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Swiss expert fears Iran’s nuclear ambitions

Are Iran's nuclear power plants helping to make weapons? Keystone Archive

A Swiss expert claims Iran does have a secret nuclear weapons programme and is in breach of the Nuclear Non-Proliferation Treaty (NPT).

This content was published on November 20, 2003 - 13:17

As the International Atomic Energy Agency (IAEA) meets in Vienna to decide the matter, Christoph Wirz says Iran’s denials are simply not credible.

The nuclear specialist works at the Spiez Laboratory, the Swiss government’s nuclear, biological and chemical defence establishment.

Writing in the “Allgemeine Schweizerische Militärzeitschrift”, a Swiss military journal, Wirz questions why an oil and gas-rich country like Iran says its needs to generate nuclear energy for civil purposes.

He argues that there are clear indications that Iran is producing nuclear weapons: the presence of a civil nuclear programme without clear economic advantages, inadequate international supervision of nuclear facilities, and a missile programme.

And Iran’s justification that it wants to use less oil to produce electricity is questionable, says Wirz.

He argues that the country’s claims to want to protect the environment and to make money from selling “black gold” on the open market ring hollow, given that this is dependent on the dollar rate and the price of oil.

The Swiss expert also believes that a missile-producing nation is likely to have a military nuclear programme. Iran is one of the few states to have produced or tested missiles with a range of more than 1,000 kilometres.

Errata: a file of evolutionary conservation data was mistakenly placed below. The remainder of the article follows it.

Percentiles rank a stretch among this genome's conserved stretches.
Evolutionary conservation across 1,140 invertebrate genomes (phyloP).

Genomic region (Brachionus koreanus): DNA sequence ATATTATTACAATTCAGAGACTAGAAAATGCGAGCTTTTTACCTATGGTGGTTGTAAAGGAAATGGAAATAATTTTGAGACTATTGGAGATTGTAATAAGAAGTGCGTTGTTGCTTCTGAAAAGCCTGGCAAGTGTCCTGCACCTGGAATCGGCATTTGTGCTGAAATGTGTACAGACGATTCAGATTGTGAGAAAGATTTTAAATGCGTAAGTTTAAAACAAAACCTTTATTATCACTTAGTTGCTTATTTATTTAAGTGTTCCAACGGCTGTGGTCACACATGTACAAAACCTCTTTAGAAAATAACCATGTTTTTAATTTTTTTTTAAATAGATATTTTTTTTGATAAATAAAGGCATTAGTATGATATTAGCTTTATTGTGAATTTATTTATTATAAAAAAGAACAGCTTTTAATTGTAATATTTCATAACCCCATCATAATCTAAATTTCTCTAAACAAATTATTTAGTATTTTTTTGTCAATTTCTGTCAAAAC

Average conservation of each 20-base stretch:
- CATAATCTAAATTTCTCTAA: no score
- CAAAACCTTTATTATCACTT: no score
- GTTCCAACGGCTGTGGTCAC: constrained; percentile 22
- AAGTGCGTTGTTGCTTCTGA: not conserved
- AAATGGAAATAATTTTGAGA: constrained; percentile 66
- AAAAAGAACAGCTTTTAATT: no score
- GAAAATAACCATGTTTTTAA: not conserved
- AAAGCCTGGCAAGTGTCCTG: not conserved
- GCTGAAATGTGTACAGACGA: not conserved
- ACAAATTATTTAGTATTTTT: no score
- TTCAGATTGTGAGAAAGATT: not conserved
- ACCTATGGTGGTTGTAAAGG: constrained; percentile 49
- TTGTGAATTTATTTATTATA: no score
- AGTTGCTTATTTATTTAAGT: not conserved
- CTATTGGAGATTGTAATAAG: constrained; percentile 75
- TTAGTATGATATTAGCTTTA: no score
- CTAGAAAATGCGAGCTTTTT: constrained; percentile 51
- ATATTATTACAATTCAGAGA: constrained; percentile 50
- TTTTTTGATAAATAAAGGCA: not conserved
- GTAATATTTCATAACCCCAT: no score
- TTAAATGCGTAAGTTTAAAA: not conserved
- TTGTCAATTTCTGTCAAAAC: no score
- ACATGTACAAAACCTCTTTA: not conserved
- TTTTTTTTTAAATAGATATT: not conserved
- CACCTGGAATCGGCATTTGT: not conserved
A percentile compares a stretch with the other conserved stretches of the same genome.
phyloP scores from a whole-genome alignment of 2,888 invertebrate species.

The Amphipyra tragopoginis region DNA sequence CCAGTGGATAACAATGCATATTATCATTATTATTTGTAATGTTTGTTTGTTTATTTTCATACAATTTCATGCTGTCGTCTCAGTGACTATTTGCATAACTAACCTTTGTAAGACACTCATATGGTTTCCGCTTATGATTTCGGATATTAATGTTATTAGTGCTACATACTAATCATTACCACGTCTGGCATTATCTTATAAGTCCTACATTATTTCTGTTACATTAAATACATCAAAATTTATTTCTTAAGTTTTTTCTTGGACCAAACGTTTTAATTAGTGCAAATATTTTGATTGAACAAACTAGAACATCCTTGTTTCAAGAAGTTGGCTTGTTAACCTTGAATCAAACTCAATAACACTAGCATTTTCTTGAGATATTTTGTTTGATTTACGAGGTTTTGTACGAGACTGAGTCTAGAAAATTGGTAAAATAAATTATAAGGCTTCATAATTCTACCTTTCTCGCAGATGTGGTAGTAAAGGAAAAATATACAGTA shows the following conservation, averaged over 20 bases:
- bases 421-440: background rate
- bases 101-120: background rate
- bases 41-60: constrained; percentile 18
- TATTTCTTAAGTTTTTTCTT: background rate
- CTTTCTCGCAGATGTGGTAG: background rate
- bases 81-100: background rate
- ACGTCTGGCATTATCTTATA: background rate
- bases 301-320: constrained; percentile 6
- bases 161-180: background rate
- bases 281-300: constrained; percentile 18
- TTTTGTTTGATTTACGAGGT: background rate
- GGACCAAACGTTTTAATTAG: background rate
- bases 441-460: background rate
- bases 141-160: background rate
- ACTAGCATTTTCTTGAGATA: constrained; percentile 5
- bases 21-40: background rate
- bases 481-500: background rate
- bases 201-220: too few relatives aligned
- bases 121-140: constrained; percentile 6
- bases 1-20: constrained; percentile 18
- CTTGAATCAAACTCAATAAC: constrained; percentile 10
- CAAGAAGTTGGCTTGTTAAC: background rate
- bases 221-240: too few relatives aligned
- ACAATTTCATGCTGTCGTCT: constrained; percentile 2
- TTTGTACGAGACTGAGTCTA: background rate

Security

National security is likely to be a driving force behind any nuclear weapons programme, argues Wirz. Geographically the country sits close to nations that already have nuclear weapons at their disposal - Israel, Russia, China, India and Pakistan.

To date, the IAEA has not uncovered any conclusive proof that Iran has a secret nuclear weapons programme. At the beginning of this month, Teheran agreed increased inspections by the nuclear watchdog.

And on November 10, Iran informed the IAEA that it would sign the Additional Protocol to NPT, paving the way for inspections at short notice.

An IAEA spokeswoman told swissinfo that Iran’s decision to sign the protocol was a positive development.

While it could be months before Iran actually signs the agreement, the IAEA says this is not a cause for concern.

Sanctions

The United States has been pressing for Iran to be declared in breach of NPT, claiming Teheran has not been honest about acquiring materials that could be used to make nuclear weapons.

If the US gets its way, this could pave the way for sanctions to be imposed by the United Nations Security Council.

The Europeans, on the other hand, favour a more softly-softly approach and would be prepared to share civil nuclear technology with Teheran.

IAEA’s 35-member governing board is likely to decide the matter by the end of this week.

swissinfo, Faryal Mirza

Key facts

The IAEA is a United Nations agency charged with safeguarding nuclear material and activities, under agreements with more than 140 States.
It is a guardian of the Nuclear Non-Proliferation Treaty, signed by 137 countries.
Iran ratified this treaty in 1970.
The Additional Protocol to the treaty gives the IAEA expanded rights of access to information and sites, including short-notice access to all buildings on a nuclear site.

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